"When you go home, do you look around and wonder: 'Who are these people; where did I even come from.' I mean you look at them all just sitting there, they look familiar, but who the hell are they?'" from "Home For the Holidays"
Two weeks with family is not my idea of fun. I mean, every once in a while, family is OK, but this neurotic bunch of strangers can get to you after a while. I told my friends that I was boycotting $ (the holiday formally known as Christmas) this year, because it had become too commercial and pointless, but they still gave me cards. I didn't ask for anything from my family, but I still received gifts, of course.
I spent my vacation with my father and grandparents. They live out in the cow country of western Massachusetts, so it was very boring, even though I had plenty to do. Along with my regular school work, I had three essays to write for a scholarship I'm applying for at Simon's Rock College (http://www.simons-rock.edu). It's a small college out in the southwestern corner of Massachusetts that specializes in accepting kids one or two years earlier than conventional colleges; if I'm lucky, I could be starting there next school year...yeah!
I was pretty cynical about this holiday season ("I'm not cynical, just experienced."), and spending New Years Eve with my grandparents didn't add to the excitement at all. (The ball dropped, ooh, ahh.) But, January 2, my cousin and aunt from Texas flew up. I get along really well with my cousin, who is my age and her arrival brightened my mood.
The first night she was there, we stayed up late watching "Home For the Holidays," the source of my quote. It's probably my favorite movie of all time, because it's so true to life, and I swear it's based on my family. It's about a single mother, Claudia, who, the day before she flies home to Baltimore for Thanksgiving, is fired from her job. Her sixteen year-old daughter then drives her to the airport and informs her that she and her boyfriend are going to have sex, "Happy Thanksgiving, mom." Claudia must then fly (she hates flying) to Baltimore and face the family without her younger brother, Tommy, who is her only ally in the family. Tommy is gay (you knew it had to get in here somehow, right?) but not accepted by the family except for Claudia, which makes for some very interesting (and well done) battle scenes. Well, I won't spoil it for you, but I recommend it.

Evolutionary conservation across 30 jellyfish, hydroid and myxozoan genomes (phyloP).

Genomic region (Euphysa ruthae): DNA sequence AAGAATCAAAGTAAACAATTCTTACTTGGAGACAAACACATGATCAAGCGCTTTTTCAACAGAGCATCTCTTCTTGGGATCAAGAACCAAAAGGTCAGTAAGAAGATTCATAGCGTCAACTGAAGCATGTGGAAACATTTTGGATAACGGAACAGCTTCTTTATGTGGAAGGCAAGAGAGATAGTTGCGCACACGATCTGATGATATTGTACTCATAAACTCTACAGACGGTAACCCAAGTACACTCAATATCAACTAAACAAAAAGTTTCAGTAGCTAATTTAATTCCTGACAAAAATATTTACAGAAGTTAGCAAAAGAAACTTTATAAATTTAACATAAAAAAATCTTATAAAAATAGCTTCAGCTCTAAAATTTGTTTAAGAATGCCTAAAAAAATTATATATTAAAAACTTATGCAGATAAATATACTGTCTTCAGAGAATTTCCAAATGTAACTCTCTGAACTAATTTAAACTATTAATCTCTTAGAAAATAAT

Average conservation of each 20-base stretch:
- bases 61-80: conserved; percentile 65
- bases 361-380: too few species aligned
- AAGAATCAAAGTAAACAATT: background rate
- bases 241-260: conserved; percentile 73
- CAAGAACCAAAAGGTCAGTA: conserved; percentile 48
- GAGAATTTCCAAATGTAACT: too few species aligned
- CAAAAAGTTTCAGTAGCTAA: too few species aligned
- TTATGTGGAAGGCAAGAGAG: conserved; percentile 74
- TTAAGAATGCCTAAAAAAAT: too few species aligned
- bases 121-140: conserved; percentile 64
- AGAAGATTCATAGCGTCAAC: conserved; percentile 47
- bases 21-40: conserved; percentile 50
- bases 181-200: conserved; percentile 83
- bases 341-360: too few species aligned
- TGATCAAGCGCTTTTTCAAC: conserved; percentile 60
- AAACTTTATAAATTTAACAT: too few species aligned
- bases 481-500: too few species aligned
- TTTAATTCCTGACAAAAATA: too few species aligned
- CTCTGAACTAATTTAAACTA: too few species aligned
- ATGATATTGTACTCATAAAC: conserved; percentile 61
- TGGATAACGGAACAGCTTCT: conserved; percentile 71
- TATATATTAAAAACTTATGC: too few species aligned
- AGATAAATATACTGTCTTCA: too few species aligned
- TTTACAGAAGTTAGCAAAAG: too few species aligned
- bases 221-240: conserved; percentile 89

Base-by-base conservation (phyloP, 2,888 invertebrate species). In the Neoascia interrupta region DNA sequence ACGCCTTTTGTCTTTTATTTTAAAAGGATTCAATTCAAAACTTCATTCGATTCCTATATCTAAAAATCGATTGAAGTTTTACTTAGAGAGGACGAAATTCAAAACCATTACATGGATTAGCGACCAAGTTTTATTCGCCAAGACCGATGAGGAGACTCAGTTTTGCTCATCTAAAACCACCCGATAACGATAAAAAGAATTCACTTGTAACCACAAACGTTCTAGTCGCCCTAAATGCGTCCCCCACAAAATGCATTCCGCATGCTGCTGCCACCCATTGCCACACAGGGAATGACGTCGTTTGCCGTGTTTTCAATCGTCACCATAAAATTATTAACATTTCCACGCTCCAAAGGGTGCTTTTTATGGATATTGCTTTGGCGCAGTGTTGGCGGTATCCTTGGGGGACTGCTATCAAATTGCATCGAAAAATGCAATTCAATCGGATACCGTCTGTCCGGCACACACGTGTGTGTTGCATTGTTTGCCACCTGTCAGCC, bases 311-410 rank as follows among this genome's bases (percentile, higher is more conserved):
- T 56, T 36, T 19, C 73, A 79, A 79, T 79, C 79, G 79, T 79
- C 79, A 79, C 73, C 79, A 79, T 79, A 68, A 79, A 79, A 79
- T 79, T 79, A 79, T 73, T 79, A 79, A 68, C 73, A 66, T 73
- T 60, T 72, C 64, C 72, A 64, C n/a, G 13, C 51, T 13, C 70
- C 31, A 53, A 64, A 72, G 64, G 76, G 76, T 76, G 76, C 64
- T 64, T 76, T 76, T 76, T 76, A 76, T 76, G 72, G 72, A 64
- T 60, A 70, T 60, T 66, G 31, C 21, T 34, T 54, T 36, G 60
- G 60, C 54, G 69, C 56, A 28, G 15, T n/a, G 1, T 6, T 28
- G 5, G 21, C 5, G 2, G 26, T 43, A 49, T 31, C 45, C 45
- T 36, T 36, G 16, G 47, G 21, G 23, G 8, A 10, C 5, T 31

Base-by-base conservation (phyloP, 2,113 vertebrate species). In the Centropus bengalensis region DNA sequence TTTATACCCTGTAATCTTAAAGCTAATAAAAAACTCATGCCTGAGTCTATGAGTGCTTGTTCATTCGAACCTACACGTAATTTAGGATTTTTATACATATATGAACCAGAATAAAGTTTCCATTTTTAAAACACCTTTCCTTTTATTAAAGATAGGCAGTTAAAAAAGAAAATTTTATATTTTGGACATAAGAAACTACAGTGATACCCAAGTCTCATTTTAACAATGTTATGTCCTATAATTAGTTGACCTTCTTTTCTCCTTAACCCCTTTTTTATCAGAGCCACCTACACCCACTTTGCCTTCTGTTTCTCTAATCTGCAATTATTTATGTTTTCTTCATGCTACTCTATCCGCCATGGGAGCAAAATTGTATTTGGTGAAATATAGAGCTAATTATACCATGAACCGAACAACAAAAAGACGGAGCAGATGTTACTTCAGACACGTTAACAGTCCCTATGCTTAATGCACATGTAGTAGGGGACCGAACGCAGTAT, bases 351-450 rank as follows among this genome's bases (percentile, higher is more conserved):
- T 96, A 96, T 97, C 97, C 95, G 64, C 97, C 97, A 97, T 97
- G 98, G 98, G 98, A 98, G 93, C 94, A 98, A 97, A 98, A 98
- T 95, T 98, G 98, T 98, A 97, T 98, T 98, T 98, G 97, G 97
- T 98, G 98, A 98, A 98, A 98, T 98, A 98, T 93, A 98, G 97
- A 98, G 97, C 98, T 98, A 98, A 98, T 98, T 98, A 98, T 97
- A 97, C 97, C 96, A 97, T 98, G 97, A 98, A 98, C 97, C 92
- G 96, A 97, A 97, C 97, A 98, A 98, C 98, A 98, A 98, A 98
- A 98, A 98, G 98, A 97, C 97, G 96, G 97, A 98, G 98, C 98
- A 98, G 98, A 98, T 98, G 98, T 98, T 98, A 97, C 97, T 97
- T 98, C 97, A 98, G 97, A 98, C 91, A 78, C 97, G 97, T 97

I think I started writing a pseudo-stream-of-consciousness column again...
The next night, my cousin and I stayed up late again, talking. She was telling me about her love life, and I commented about how much better hers was compared to mine; she wanted to know more, but I was a bit reluctant to tell her. Eventually, I decided to tell her all the details. I had been thinking about coming out to her for a while, and it seemed like the right time. I took out the gay pride bracelet that I keep in my wallet (I wish I could wear it!) and gave it to her and asked if she knew what it was. She didn't, and I told her that it was a gay pride bracelet. "She [referring to my ex, to which I had never assigned a sex] gave it to you?" I told her no. "You're gay?" I told her I was, and she thought it was great, because now she could tell me all about the cute guys at her school!
We stayed up very late that night talking, and I am very happy that I came out to her.
There's not much to report on the school front, we've only been back to school since the fifth, and we have mid-years this week (the week of the twelfth), but I will keep all of you updated.
I should go study for my Latin mid-year now...agricola (farmer, first declension), agricolae, agricolae, agricolam, agricola, agricolae, agricolarum, agricolis, agricolas, agricolis...ager(field, second declension), agri, agro, agrum, agro, agrii, agrorum, agris, agros, agris...sum(to be, present tense), es, est, sumus, estis, sunt...cogito ergo sum(I think therefore I am)...illegitimi non carborundum (Don't let the bastards grind you down.)...
until next month,